When it comes to business financing, it seems as though things should be fairly straightforward: You figure out how much profit you can make, and then you use those profits to grow your business.
Things aren’t exactly that easy. In fact, what you really need to be aware of, when you are running your business, is what you have available in terms of working capital. This is an important distinction because, for many business owners, the operating cycle doesn’t always line up with when you collect on what is owed to you, or when money is coming in.
What is working capital?
Working capital is what you need to keep the business going, no matter what else is happening. Your working capital is what you have after you subtract your current liabilities from your current assets. It’s what’s left over after you pay salaries, buy or rent equipment, make payments on facilities, or purchase inventory. It is usually expressed in relation to how much cash you have available and the value of your inventory and other property.
The point of working capital is that it should be liquid and available for your use in building up the company. If you can’t create a cushion with working capital, you might be in trouble come next pay day, or if you need to make another purchase. In many cases, business owners obtain loans designed to help them smooth cash flow and provide them with adequate working capital. That way, business operations can continue, even if a client is late to pay, or if sales are down for a quarter.
Understanding short-term borrowing, its relationship to working capital and cash flow management, is an important part of owning a business. Nearly every business has to borrow at some point, and short-term loans in order to provide working capital are part of even the most successful and profitable companies’ balance sheets. Without working capital, business operations come to a halt.
How to figure out what you need for working capital
Deciding what you need in terms of working capital requires that you consider your company’s operating cycle. Start by being realistic about when you can expect to see profits from sales, or payments from clients. Often, you can’t expect to see funds for several weeks, and, in the meantime, you continue to pay salaries and overhead costs. Even if you have a business that doesn’t require a lot of inventory and property, you still need to consider your business cycle. Someone offering services might not receive payment from clients for 30 or 60 days, and that can hamper the ability to keep moving forward. Understand the realities of your situation, and the fact that you might not always have money coming in right when it should. Working capital can close that gap.
One of the things you can do is figure out how much growth you can expect annually, as well as factor in your current assets and liabilities. You should also pay attention to seasonal increases in business, as well as note seasonal decreases. You will need to carefully plan your working capital so that you can build up during times when your revenues grow, so that you have the cash you need to continue operations during times when revenues are lower.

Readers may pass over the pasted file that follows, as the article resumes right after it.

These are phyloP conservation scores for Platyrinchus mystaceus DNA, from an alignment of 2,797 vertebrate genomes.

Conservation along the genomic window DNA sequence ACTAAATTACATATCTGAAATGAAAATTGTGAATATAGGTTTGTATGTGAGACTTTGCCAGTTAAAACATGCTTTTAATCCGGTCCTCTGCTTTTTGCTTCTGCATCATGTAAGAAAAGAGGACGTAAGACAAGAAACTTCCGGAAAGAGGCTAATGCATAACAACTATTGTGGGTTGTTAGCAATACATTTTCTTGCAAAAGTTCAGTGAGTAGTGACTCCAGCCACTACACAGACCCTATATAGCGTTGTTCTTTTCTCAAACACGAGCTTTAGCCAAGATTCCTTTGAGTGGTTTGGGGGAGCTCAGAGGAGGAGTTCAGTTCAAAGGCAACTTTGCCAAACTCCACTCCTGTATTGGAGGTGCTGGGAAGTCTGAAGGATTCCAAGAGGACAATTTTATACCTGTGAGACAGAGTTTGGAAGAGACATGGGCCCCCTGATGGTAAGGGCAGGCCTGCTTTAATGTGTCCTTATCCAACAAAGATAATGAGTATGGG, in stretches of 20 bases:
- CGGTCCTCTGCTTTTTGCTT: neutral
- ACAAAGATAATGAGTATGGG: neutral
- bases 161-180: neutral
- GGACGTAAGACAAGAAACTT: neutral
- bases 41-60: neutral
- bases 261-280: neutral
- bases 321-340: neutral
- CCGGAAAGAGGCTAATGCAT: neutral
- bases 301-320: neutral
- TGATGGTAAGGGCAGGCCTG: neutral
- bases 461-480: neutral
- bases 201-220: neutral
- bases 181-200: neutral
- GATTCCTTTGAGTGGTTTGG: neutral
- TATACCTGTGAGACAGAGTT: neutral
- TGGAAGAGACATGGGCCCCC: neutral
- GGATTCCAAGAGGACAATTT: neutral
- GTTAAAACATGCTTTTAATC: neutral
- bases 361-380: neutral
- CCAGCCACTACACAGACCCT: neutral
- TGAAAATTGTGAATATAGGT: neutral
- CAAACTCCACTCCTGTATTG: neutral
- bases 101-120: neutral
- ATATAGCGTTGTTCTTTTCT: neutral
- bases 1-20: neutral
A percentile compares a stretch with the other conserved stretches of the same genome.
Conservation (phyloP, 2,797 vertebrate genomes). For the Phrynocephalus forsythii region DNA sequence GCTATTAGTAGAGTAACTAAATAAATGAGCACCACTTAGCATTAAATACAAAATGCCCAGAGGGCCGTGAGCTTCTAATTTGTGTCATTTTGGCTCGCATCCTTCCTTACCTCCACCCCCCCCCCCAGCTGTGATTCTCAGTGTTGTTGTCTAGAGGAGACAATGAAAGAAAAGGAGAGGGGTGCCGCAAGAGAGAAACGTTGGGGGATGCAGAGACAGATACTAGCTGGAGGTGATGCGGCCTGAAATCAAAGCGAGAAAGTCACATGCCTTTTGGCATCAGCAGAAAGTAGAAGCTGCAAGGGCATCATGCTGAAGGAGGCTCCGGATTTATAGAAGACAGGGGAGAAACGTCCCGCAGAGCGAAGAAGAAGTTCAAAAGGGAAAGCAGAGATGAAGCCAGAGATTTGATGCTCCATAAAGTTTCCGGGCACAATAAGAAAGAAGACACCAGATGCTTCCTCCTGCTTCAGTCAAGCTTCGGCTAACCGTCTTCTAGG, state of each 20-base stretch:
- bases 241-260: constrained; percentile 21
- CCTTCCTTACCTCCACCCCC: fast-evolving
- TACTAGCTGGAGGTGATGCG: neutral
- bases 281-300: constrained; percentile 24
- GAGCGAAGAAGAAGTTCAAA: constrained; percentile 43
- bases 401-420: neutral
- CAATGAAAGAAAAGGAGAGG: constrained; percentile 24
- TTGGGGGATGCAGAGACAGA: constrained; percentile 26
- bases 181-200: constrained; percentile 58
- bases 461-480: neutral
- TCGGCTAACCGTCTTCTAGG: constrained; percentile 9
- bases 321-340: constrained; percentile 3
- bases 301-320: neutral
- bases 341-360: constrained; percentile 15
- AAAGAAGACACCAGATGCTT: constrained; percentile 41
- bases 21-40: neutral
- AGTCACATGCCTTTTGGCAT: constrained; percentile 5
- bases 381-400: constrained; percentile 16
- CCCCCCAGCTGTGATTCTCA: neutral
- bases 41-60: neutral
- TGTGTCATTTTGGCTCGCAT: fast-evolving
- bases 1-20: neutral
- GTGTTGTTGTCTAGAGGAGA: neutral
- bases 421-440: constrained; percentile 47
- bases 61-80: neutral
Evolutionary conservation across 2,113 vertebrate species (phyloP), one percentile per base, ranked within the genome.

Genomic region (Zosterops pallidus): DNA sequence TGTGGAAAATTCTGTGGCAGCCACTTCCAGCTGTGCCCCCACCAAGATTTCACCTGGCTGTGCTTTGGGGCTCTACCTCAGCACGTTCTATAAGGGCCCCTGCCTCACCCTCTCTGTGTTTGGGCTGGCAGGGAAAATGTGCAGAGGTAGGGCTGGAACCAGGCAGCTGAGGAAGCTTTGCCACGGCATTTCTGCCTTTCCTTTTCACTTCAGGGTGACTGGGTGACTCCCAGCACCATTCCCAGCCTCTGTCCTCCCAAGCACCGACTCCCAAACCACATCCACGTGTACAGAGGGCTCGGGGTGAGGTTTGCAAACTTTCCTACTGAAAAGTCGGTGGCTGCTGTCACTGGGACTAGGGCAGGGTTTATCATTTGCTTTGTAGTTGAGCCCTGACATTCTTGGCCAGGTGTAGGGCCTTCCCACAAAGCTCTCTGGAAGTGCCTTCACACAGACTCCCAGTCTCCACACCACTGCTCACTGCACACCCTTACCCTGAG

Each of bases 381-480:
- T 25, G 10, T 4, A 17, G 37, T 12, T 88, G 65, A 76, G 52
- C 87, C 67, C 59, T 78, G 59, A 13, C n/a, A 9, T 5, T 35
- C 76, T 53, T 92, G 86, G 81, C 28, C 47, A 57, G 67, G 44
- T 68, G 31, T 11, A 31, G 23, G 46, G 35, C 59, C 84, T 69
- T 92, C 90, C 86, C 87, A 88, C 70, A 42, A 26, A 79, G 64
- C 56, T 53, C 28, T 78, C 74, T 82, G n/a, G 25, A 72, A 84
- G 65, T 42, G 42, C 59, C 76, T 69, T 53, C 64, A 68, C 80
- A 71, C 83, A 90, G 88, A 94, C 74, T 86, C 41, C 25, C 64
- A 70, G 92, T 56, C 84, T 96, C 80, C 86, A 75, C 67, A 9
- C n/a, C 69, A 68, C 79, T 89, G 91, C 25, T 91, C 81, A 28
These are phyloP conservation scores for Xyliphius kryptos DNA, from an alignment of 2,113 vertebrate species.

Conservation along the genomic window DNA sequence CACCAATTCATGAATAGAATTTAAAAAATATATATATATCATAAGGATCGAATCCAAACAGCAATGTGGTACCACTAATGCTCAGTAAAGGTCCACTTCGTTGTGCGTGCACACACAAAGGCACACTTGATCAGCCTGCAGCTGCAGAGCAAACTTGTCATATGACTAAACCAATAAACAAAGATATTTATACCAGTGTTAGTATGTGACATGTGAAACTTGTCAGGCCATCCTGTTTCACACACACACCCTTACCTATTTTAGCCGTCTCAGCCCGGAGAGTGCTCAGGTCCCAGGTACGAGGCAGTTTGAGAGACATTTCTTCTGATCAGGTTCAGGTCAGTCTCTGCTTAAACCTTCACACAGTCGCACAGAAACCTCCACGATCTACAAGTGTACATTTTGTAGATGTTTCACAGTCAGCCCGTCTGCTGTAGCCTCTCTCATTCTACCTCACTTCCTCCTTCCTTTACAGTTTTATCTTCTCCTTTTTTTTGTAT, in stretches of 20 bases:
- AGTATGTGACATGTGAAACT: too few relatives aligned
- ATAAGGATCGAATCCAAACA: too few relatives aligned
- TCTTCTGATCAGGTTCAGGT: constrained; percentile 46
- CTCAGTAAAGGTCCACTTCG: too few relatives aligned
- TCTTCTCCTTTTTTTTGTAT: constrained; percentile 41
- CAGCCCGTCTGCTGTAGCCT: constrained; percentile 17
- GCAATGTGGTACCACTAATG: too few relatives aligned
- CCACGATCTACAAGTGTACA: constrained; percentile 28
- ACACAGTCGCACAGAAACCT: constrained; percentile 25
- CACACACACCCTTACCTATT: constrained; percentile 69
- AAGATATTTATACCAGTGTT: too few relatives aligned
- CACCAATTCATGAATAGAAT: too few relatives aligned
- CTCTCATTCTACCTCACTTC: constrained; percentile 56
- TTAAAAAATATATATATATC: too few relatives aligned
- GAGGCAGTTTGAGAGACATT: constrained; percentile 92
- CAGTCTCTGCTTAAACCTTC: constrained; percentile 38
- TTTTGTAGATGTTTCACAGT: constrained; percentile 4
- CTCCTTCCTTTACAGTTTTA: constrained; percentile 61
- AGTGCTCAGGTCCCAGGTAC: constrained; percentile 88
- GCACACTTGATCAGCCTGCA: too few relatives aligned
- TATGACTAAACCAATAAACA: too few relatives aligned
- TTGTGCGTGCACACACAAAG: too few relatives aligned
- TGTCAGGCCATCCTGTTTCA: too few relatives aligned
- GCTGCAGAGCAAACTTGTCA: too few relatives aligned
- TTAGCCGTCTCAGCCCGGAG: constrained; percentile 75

If you are a new business, your working capital needs can be figured fairly easily. Add up what you will need, in terms of inventory costs, employment costs, and other costs, to run your business for six months to a year. This will give you a rough idea of what you will need for working capital to begin. For many startups, loans are needed to cover this amount, since owners will need to fund operations until the revenue starts coming in.
More established businesses can learn what to expect from the business cycle in order to better plan working capital needs. New business owners should prepare to observe the situation, so that they can make better decisions down the road. Once you have an idea of your own operating cycle as a business, you can get an idea of what you need in terms of working capital. Many business owners try to establish revolving business lines of credit that can be drawn on for working capital as needed, and then paid down when revenues come in.
Determining your working capital needs is an important part of running your business. Not only does it keep your operation smooth, but it is also a sign to others that you can competently manage your company. Investors and lenders look at your balance sheet, and consider working capital availability as one of the indications that you are a healthy company. If you have the working capital needed to cover your obligations and keep the business running, you are considered a competent business owners, and more likely to attract new investors, and receive better terms on future financing.